It seems to me that among too many scientists and champions of science there is a pointless misanthropy afoot, as if somehow to defend proper science against its pseudo variety one needed to take humanity a notch or two. It seems to be doubtless that human beings have special (enough) capacities, attributes, and so forth that classifying them as quite unlike all other animals known to us makes eminently good sense. Just take a few examples of what makes them so: it is human beings who do science, not dogs or orangutans or crows. It is they who build museums, produce movies, write novels, teach courses in anthropology and biology, etc., etc. Yes, people also are known to be quite destructive and, as Aristotle said some 2500 years ago, "If there is anyone who holds that the study of the animal is an unworthy pursuit, he ought to go farther and hold the same opinion about the study of himself." But while we are all animals, there is a lot that is quite different about people, different from other animals, and much of it is quite beneficial, even admirable at times. (Think of the works of Newton, Einstein, Mozart, Hugo, Degas, among others, in support of this point.)

In a recent essay, in the magazine Science News (8/29/09, p. 5) by science writer Bruce Bower about how crows use sticks, stones, etc., as tools, much is made of what crows can do as something that "has debunked the traditional view that tool use is a defining human characteristic." Unfortunately, no example is given of any traditional view Mr. Bower may have in mind but, in any case, the one that defines human beings by reference to the capacity to use tools is at most just one and certainly not the only traditional view. (Bower's subsequent reference to one of Aesop's fables in his essay--in support of a separate point--"in which a thirsty crow plunked rocks into a pitcher to raise the water level," indicates clearly that some traditional views see nothing odd about nonhuman animals using tools.)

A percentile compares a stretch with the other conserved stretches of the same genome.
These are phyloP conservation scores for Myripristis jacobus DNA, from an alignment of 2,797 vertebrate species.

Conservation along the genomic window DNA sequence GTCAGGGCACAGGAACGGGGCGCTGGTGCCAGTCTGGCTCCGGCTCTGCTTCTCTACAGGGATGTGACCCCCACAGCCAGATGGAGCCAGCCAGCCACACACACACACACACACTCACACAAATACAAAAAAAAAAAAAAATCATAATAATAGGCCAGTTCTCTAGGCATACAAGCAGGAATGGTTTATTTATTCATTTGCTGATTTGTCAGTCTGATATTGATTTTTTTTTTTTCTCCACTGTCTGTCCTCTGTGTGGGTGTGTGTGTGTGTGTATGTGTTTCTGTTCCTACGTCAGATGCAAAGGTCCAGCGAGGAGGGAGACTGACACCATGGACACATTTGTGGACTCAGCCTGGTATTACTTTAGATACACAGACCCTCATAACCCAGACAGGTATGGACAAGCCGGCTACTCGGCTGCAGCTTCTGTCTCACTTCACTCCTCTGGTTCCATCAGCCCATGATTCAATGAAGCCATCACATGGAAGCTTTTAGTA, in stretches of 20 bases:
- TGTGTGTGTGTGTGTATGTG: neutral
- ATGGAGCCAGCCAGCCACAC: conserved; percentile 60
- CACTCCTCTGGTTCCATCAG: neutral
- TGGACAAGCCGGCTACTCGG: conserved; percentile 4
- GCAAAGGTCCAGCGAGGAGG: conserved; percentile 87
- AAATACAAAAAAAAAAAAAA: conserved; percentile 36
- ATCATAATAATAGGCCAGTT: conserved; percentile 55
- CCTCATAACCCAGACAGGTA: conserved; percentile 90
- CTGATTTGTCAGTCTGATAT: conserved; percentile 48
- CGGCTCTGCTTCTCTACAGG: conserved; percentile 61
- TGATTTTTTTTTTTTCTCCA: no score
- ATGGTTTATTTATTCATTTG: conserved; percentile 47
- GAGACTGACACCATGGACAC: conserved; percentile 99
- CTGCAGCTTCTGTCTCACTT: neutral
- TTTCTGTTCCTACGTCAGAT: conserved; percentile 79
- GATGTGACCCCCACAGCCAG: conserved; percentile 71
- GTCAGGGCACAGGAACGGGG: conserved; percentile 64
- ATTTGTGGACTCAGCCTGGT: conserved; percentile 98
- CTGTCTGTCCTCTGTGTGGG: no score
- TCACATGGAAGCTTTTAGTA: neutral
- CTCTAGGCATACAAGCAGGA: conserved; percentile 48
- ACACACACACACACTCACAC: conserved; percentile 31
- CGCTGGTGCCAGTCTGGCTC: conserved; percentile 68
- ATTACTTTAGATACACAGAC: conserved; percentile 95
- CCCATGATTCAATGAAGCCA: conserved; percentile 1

Now, just because some traditional views elevate human beings toward some superhuman status, it doesn't follow that human beings do not in fact belong above many if not all the rest of the animals in the hierarchy of living beings. Who can reasonably deny that people do far more interesting and complicated things than at least the bulk of other animals? I mean, it amount to sticking one's head in the sand to deny this. And such self-imposed ignorance is quite unbecoming of scientists, even science writers. After all, the evidence shows, even in what scientists themselves, as well as science writers, do that people are special. But then so is an eagle in comparison with, say, a slug. Indeed, what is all too evident, as we look around and study the world, is that there is a great deal of diversity and among all the diverse living beings some have capacities to do far more complicated and indeed valuable things than do others.

I believe if writers like Bower concentrated more on reporting and avoided gratuitous polemics, Science News would be a better magazine of science. There is now altogether too much misanthropy in the world, including in too many science magazines! As to what human beings should be defined as, certainly at least one tradition states is that they are essentially rational animals, which means they survive and flourish mainly by their capacity for conceptual awareness, for thinking by means of complex ideas, theories, etc. And this does seem quite right, does it not?

Yes, there is a continuum involved here. But between what crows and other nonhuman animals can do a vast distance exists before one gets to what humans can, such as editing magazines, building museums, and running research centers in the great variety of disciplines Science News, among other magazines, covers.